One of the most common drugs taken for high blood pressure could be raising the risk of skin cancers by seven times, according to a new report.
As a high blood pressure (hypertension) drug, hydrochlorothiazide (HCTZ) is a diuretic. In essence, HCTZ promotes the increased production of urine, thereby relieving water retention and high blood pressure. The drug became commercially available in 1959, and is on the World Health Organization’s List of Essential Medicines. Now, the drug is one of the most ubiquitously prescribed medications for hypertension – in the US alone, HCTZ was the second most commonly used drugs for hypertension in 2008.
Known side effects of HCTZ include electrolyte imbalances and poor kidney functions. But the drug could have a darker impact on the health of patients.
Based on previous research that cite a link between HCTZ and lip cancer, researchers from the University of Southern Denmark in Odense, began digging deeper. They formally tested the hypothesis in a large sample, consisting of over 80,000 patients with skin cancer and 1.5 million healthy patients. In both groups, the team analyzed HCTZ use, as well as use of any other high blood pressure medications.
Based on their analysis, the team reported that people who regularly take HCTZ had more than seven times the likelihood of developing skin cancer. Importantly, the risks were increased for squamous cell carcinoma and basal cell carcinoma, two types of skin cancer that are less aggressive than melanoma.
The results support other findings that show HCTZ can make the skin more prone to ultraviolet radiation damage.
"We knew that hydrochlorothiazide made the skin more vulnerable to damage from the sun's UV rays, but what is new and also surprising is that long-term use of this blood pressure medicine leads to such a significant increase in the risk of skin cancer," said Anton Pottegård, an associate professor of clinical pharmacology at the University of Southern Denmark, and the study’s senior author.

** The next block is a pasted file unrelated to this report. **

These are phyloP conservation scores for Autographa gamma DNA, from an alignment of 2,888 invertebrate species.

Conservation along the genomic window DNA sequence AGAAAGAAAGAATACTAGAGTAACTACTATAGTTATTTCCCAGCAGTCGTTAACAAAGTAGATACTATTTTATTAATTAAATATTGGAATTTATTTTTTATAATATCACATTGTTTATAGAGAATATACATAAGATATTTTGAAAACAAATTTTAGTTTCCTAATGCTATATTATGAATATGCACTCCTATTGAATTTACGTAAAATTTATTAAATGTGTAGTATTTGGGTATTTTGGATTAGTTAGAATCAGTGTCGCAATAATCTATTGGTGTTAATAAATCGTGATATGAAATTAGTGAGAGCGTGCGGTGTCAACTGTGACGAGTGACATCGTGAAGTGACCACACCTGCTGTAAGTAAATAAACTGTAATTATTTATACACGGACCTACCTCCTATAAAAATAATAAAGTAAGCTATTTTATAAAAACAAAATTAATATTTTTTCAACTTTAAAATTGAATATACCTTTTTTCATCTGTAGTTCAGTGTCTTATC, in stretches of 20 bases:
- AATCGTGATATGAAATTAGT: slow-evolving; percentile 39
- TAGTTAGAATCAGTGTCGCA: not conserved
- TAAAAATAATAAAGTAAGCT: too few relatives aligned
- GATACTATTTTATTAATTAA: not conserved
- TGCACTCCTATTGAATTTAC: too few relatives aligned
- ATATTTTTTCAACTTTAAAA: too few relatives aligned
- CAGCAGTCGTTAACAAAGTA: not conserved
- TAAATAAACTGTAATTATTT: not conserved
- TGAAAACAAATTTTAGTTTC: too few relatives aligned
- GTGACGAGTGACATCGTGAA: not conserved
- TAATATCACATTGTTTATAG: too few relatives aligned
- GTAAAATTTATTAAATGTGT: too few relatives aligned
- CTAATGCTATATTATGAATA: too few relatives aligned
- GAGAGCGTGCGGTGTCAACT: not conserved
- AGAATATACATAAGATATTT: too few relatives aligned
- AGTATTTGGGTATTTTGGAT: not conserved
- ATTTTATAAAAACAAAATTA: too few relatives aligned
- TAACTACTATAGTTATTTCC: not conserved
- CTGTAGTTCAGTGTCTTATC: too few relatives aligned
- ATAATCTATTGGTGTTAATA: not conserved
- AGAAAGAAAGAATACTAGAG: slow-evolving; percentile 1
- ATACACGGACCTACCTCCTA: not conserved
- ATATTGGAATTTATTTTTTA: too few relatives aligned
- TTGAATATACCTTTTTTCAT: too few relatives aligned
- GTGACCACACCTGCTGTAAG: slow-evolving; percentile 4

This finding could have big ramifications for the use of HCTZ for patients living in intensely sunny parts of the world, such as Florida. "The combination of living and residing in sunny Florida while taking hydrochlorothiazide seems to be very serious and even life-threatening for some patients," said Dr. Armand Cognetta, chief division of dermatology at Florida State University in Tallahassee and the study’s co-author.
"We have seen and followed many patients with different skin cancers where the only risk factor apart from exposure to sunlight seems to be hydrochlorothiazide," he added.
But as with any medications, the benefits and side effects must be carefully considered for every individual. "The risk of skin cancer must, of course, be weighed against the fact that hydrochlorothiazide is an effective and otherwise safe treatment for most patients,” said Pottegård. In short, patients on HCTZ should talk to their doctor before making any adjustments to their treatment regimen.
"Nevertheless our results should lead to a reconsideration of the use of hydrochlorothiazide. Hopefully, with this study, we can contribute towards ensuring safer treatment of high blood pressure in the future,” he said.
Additional sources: MNT